Most recent research, particularly regarding the footstrike debate, has focused solely on the absorption phases for injury identification and prevention purposes. The propulsion phase of running involves the movement beginning at midstance until toe off. From a full stride length model however, components of the terminal swing and footstrike can aid in propulsion. Set up for propulsion begins at the end of terminal swing as the hip joint flexes, creating the maximal range of motion for the hip extensors to accelerate through and produce force. As the hip extensors change from reciporatory inhibitors to primary muscle movers, the lower extremity is brought back toward the ground, although aided greatly by the stretch reflex and gravity. Footstrike and absorption phases occur next with two types of outcomes. This phase can be only a continuation of momentum from the stretch reflex reaction to hip flexion, gravity and light hip extension with a heel strike, which does little to provide force absorption through the ankle joint. With a mid/forefoot strike, loading of the gastro-soleus complex from shock absorption will serve to aid in plantar flexion from midstance to toe-off. As the lower extremity enters midstance, true propulsion begins. The hip extensors continue contracting along with help from the acceleration of gravity and the stretch reflex left over from maximal hip flexion during the terminal swing phase. Hip extension pulls the ground underneath the body, thereby pulling the runner forward. During midstance, the knee should be in some degree of knee flexion due to elastic loading from the absorption and footstrike phases to preserve forward momentum. The ankle joint is in dorsiflexion at this point underneath the body, either elastically loaded from a mid/forefoot strike or preparing for stand-alone concentric plantar flexion. All three joints perform the final propulsive movements during toe-off. The plantar flexors plantar flex, pushing off from the ground and returning from dorsiflexion in midstance. This can either occur by releasing the elastic load from an earlier mid/forefoot strike or concentrically contracting from a heel strike. With a forefoot strike, both the ankle and knee joints will release their stored elastic energy from the footstrike/absorption phase. The quadriceps group/knee extensors go into full knee extension, pushing the body off of the ground. At the same time, the knee flexors and stretch reflex pull the knee back into flexion, adding to a pulling motion on the ground and beginning the initial swing phase. The hip extensors extend to maximum, adding the forces pulling and pushing off of the ground. The movement and momentum generated by the hip extensors also contributes to knee flexion and the beginning of the initial swing phase.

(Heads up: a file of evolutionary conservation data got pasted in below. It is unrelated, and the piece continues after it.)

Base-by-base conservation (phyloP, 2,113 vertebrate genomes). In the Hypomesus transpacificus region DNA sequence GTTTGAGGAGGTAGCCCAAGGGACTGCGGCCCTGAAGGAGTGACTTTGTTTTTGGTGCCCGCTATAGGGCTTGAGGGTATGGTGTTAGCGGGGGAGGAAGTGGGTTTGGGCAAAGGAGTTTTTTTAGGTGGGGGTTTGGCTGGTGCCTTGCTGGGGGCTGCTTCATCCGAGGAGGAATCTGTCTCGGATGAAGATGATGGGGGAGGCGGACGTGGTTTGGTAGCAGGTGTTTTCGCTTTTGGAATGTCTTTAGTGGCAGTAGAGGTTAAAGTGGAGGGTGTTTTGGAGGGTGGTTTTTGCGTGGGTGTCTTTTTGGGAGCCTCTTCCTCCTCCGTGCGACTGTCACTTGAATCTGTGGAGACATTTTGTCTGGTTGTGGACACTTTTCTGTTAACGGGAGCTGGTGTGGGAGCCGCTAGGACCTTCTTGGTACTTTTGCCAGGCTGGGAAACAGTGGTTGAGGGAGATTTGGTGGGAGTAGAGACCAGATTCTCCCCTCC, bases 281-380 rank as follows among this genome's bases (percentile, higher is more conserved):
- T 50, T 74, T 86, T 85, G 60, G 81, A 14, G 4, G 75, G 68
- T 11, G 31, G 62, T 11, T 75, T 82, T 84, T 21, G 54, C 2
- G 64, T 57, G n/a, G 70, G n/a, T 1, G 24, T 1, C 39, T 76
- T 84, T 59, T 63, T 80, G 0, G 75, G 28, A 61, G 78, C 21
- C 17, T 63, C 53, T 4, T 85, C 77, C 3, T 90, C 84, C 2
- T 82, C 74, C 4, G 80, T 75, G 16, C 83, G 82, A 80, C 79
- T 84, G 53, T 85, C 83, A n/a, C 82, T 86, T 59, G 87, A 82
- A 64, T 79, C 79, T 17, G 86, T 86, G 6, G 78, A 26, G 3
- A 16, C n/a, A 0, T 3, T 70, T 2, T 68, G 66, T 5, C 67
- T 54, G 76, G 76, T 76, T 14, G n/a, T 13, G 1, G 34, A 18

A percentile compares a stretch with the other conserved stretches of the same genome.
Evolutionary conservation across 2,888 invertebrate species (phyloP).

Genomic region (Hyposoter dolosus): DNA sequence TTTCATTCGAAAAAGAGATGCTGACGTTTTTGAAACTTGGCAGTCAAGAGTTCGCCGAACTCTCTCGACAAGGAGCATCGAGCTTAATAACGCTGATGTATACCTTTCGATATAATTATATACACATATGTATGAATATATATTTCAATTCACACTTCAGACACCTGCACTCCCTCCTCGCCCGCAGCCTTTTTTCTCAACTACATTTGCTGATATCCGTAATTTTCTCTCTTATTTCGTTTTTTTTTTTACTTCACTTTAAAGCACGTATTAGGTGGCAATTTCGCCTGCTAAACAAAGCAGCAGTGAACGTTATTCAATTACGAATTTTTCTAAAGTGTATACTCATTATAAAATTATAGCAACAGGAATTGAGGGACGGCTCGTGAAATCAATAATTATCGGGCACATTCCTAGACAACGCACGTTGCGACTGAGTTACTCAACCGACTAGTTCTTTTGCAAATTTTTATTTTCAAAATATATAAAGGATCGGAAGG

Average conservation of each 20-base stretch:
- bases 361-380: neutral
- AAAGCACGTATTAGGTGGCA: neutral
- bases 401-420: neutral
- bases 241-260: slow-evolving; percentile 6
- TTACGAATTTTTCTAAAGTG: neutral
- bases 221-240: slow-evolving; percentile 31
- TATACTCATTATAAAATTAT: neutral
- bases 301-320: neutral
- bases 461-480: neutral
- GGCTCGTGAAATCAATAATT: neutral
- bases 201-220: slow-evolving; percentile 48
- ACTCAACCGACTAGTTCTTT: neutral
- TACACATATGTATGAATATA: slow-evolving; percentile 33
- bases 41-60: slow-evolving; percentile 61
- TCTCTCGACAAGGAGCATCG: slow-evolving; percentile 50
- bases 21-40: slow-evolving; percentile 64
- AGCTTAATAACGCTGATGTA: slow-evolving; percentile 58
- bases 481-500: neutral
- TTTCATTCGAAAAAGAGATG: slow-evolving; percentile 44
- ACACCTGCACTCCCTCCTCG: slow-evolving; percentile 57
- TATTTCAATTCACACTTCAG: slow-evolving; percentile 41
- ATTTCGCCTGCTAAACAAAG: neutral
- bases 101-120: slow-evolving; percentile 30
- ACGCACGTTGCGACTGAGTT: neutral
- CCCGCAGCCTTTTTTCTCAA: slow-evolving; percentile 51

Initial swing is the response of both stretch reflexes and concentric movements to the propulsion movements of the body. Hip flexion and knee flexion occur beginning the return of the limb to the starting position and setting up for another footstrike. Initial swing ends at midswing, when the limb is again directly underneath the trunk, pelvis and hip with the knee joint flexed and hip flexion continuing. Terminal swing then begins as hip flexion continues to the point of activation of the stretch reflex of the hip extensors. The knee begins to extend slightly as it swings to the anterior portion of the body. The foot then makes contact with the ground with footstrike, completing the running cycle of one side of the lower extremity. Each limb of the lower extremity works opposite to the other. When one side is in toe-off/propulsion, the other hand is in the swing/recovery phase preparing for footstrike. Following toe-off and the beginning of the initial swing of one side, there is a flight phase where neither extremity is in contact with the ground due to the opposite side finishing terminal swing. As the footstrike of the one hand occurs, initial swing continues. The opposing limbs meet with one in midstance and midswing, beginning the propulsion and terminal swing phases.
Upper extremity function serves mainly in providing balance in conjunction with the opposing side of the lower extremity. The movement of each leg is paired with the opposite arm which serves to counterbalance the body, particularly during the stance phase. The arms move most effectively (as seen in elite athletes) with the elbow joint at an approximately 90 degrees or less, the hands swinging from the hips up to mid chest level with the opposite leg, the Humerus moving from being parallel with the trunk to approximately 45 degrees shoulder extension (never passing the trunk in flexion) and with as little movement in the transverse plane as possible. The trunk also rotates in conjunction with arm swing. It mainly serves as a balance point from which the limbs are anchored. Thus trunk motion should remain mostly stable with little motion except for slight rotation as excessive movement would contribute to transverse motion and wasted energy.